Compliance Training: A Refresher on Credit Union Staff Training Requirements
Every so often, we get questions about various training requirements found in the rules and regulations affecting credit unions. We have written about this topic in the past (member only), but a new year always feels like a good time for a refresher on most things, training requirements included. Read on for a summary of some of the hot-ticket training requirements that credit unions should be aware of.
Bank Secrecy Act/Anti-Money Laundering
Section 748.2(c)(4) of NCUA’s regulations requires credit unions to “provide training for appropriate personnel.” Additional guidance issued by NCUA outlines the expectation that “every credit union should perform at least annual training on BSA.” However, the NCUA does not expect every credit union to perform the same BSA training; it should be appropriate to the credit union’s risk profile.
Additional training guidance can be found in the FFIEC’s BSA/AML Manual. The Manual states that “training should be tailored to each individual’s specific responsibilities, as appropriate.”
Office of Foreign Assets Control (OFAC)
While not specifically required by regulation, NCUA expects credit unions to establish a written OFAC compliance program that is commensurate with their OFAC risk profile. The compliance program should include training programs for appropriate personnel. According to the FFIEC’s BSA/AML Manual, “the scope and frequency of the training should be consistent with the [credit union’s] OFAC risk profile and appropriate to employee responsibilities.”
Electronic Payment Systems
Electronic Payment Systems (EPS) include ACH payments, wire transfers, item processing, remote deposit capture, FedLine access solutions, ATMs, card services, and mobile payments. NCUA’s Examiner’s Guide recommends “clearly defining roles and responsibilities of each credit union employee with respect to EPS minimizes fraud-related losses, ensures that board-established policies and limits are observed, and provides adequate oversight over this importation credit union function.” The Guide also states that “all staff should receive adequate training both in the EPS activities offered by the credit union and in proper security procedures.”
The NCUA AIRES Exam Questionnaire contains training expectations within each relevant procedures section.
The NCUA’s Fair Lending Guide requires credit unions to provide training “to all employees involved in any aspect of taking, evaluating, acting on a credit application, or furnishing/maintaining credit information. In addition, persons involved in marketing and credit operations should receive appropriate instruction relative to their responsibilities.”
The Guide also includes training specific to the Fair Housing Act, and states that credit unions must “provide training to all employees involved in any aspect of residential real estate, including the financing, selling, renting, advertising, brokering, and appraising of housing. All employees should be provided with training on the basic principles and core requirements of FH Act, along with other relevant fair lending laws and regulations.”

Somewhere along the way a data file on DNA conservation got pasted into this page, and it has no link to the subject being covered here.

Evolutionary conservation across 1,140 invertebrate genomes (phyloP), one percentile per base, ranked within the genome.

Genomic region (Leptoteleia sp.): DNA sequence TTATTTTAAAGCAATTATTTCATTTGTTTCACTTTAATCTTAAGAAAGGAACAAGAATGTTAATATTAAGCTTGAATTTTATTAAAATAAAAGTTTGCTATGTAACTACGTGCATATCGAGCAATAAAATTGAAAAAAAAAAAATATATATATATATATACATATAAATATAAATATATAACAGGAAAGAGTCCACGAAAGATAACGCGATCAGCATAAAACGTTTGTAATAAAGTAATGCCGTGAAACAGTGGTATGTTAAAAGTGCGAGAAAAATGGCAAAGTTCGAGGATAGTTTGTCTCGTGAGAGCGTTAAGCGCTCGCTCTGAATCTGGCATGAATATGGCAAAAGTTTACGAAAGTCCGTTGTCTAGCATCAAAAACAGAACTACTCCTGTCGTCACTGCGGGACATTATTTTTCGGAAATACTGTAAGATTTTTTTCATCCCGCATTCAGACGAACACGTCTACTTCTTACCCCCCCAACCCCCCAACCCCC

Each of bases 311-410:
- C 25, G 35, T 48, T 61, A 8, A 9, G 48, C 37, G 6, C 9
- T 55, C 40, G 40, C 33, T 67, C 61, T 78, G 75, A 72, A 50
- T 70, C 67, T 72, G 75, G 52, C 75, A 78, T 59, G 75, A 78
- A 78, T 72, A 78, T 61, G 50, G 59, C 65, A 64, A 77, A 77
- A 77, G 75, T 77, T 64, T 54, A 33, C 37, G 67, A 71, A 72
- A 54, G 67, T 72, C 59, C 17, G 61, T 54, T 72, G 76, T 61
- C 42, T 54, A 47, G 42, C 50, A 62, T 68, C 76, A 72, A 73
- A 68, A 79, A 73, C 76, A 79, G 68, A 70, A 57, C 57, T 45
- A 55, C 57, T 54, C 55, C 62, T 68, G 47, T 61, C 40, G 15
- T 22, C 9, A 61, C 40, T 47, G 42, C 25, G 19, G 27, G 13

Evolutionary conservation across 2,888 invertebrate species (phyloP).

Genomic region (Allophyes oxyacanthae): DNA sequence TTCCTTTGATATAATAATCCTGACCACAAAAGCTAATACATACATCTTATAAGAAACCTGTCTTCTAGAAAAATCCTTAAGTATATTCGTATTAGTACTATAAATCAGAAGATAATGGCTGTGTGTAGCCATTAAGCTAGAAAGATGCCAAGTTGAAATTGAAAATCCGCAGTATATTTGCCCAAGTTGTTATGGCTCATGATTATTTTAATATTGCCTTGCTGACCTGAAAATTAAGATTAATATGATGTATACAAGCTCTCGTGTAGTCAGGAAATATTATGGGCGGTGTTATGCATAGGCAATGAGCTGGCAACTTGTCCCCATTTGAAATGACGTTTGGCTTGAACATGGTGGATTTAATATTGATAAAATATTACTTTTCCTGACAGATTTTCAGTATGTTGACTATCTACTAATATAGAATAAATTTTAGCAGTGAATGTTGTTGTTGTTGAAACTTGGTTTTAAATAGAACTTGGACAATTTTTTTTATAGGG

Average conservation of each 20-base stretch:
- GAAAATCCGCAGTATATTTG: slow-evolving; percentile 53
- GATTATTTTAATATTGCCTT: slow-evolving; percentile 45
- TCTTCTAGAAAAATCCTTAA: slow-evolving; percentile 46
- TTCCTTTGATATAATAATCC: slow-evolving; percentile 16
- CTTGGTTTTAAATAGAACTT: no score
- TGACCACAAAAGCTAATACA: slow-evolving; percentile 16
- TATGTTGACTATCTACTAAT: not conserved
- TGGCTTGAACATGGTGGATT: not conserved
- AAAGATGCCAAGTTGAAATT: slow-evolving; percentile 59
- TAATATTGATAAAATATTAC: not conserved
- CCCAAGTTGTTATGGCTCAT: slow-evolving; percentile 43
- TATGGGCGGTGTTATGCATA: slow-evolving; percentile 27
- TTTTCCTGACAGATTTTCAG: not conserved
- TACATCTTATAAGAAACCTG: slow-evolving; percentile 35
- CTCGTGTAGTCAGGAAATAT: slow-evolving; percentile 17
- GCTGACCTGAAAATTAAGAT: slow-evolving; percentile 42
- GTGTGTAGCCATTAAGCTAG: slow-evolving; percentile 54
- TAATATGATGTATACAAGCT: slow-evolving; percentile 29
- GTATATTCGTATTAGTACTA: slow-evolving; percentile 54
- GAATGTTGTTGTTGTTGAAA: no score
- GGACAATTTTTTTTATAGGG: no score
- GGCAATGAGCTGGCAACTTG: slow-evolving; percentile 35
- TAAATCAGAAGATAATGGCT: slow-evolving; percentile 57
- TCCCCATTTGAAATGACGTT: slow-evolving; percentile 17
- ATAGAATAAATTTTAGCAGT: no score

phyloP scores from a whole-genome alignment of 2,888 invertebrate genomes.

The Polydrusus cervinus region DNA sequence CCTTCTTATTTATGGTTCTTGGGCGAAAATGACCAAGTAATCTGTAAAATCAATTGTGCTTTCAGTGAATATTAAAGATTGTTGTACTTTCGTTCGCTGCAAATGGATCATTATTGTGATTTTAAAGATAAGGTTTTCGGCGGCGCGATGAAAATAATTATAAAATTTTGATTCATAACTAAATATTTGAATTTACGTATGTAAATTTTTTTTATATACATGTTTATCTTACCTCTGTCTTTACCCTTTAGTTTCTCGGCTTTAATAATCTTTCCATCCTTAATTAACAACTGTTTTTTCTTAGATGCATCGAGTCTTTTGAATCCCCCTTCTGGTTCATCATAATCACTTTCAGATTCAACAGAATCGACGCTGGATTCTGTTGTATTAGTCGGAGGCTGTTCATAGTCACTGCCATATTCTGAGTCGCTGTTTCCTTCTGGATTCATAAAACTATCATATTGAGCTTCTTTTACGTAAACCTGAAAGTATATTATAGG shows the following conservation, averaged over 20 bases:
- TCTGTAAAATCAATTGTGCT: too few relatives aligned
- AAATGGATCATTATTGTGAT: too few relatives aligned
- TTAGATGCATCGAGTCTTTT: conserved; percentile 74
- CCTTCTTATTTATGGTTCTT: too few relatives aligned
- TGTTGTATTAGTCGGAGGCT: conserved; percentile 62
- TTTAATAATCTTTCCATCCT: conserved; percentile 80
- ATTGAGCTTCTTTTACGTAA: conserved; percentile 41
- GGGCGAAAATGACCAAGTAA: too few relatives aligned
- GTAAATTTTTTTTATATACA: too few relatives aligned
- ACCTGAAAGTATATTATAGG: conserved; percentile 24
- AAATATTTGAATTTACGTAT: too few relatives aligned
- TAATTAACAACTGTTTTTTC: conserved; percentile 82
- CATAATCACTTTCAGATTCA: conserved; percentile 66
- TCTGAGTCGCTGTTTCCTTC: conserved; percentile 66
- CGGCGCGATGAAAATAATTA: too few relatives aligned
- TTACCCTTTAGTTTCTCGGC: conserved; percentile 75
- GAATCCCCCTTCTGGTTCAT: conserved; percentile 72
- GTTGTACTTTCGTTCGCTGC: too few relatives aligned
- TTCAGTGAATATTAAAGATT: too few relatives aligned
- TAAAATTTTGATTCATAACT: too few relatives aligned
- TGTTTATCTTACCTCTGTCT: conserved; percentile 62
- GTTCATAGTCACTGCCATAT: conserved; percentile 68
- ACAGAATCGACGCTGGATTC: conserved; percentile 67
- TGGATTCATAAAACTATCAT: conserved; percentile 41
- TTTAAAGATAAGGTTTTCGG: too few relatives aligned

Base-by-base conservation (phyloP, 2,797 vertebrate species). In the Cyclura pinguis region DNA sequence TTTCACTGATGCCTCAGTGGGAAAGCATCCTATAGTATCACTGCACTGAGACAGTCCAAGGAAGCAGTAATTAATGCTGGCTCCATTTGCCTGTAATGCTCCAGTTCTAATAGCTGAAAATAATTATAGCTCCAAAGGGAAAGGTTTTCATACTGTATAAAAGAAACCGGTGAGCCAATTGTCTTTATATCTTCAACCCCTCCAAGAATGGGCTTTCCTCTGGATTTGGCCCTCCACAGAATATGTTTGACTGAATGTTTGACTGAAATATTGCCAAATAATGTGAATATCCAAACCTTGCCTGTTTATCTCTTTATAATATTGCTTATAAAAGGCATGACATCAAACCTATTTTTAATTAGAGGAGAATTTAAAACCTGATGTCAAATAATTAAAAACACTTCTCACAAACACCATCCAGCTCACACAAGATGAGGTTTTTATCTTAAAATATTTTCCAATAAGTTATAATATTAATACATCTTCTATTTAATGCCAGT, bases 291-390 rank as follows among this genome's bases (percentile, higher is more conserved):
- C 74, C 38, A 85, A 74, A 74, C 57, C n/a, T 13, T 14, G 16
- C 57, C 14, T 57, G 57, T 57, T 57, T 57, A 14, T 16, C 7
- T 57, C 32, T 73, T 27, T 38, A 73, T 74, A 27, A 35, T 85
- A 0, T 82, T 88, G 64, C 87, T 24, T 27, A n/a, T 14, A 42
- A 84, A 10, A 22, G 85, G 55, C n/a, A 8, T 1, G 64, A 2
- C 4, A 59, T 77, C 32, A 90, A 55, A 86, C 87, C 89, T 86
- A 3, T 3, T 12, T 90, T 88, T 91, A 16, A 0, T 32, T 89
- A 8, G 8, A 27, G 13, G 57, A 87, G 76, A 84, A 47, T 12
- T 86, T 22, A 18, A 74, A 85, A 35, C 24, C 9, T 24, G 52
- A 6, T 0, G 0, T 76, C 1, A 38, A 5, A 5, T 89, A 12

NCUA expects credit union lending personnel to receive training at least annually, and the training should include the requirements of Regulation B. This expectation can be found in the Regulation B – Equal Credit Opportunity Act section of the NCUA AIRES Exam Questionnaire.
Information security training requirements can be found in multiple sources, including the FFIEC’s IT Examination Handbook InfoBase and Information Security Booklet, Part 748 of NCUA’s regulations and its Appendices, Chapter 6 of NCUA’s Examiner’s Guide, and NCUA’s IT Security Compliance Guide.
The FFIEC’s Information Security Booklet’s section on training states:
“Training should support security awareness and strengthen compliance with security and acceptable use policies.. . . Management should educate users about their security roles and responsibilities and communicate them through acceptable use policies. . . Training materials for most users focus on issues such as end-point security, log-in requirements, and password administration guidelines. Training programs should include scenarios capturing areas of significant and growing concern, such as phishing and social engineering attempts, loss of data through e-mail or removable media, or unintentional posting of confidential or proprietary information on social media. As the risk environment changes, so should the training.”
Section V of NCUA’s IT Security Compliance Guide recommends “providing specialized training to ensure that personnel sufficiently protect member information in accordance with its security program,” and provides examples of training topics and potential scenarios staff should be aware of. The Guide also includes a list of organizations which “provide information on computer security, with a focus on risk-assessment methodologies and the design and implementation of computer security programs.”
These are only some of the credit union staff training requirements that exist. For even more training requirements, check out this comprehensive chart, published in 2018. Keep in mind, though, that this list does not include state or local training requirements that may exist, and that the chart should not be relied upon as the sole source of information for a credit union’s training program.
About the Author
Rebecca Tetreau joined NAFCU as regulatory compliance counsel in February 2021. In this role, Rebecca helps credit unions with a variety of federal regulatory compliance issues.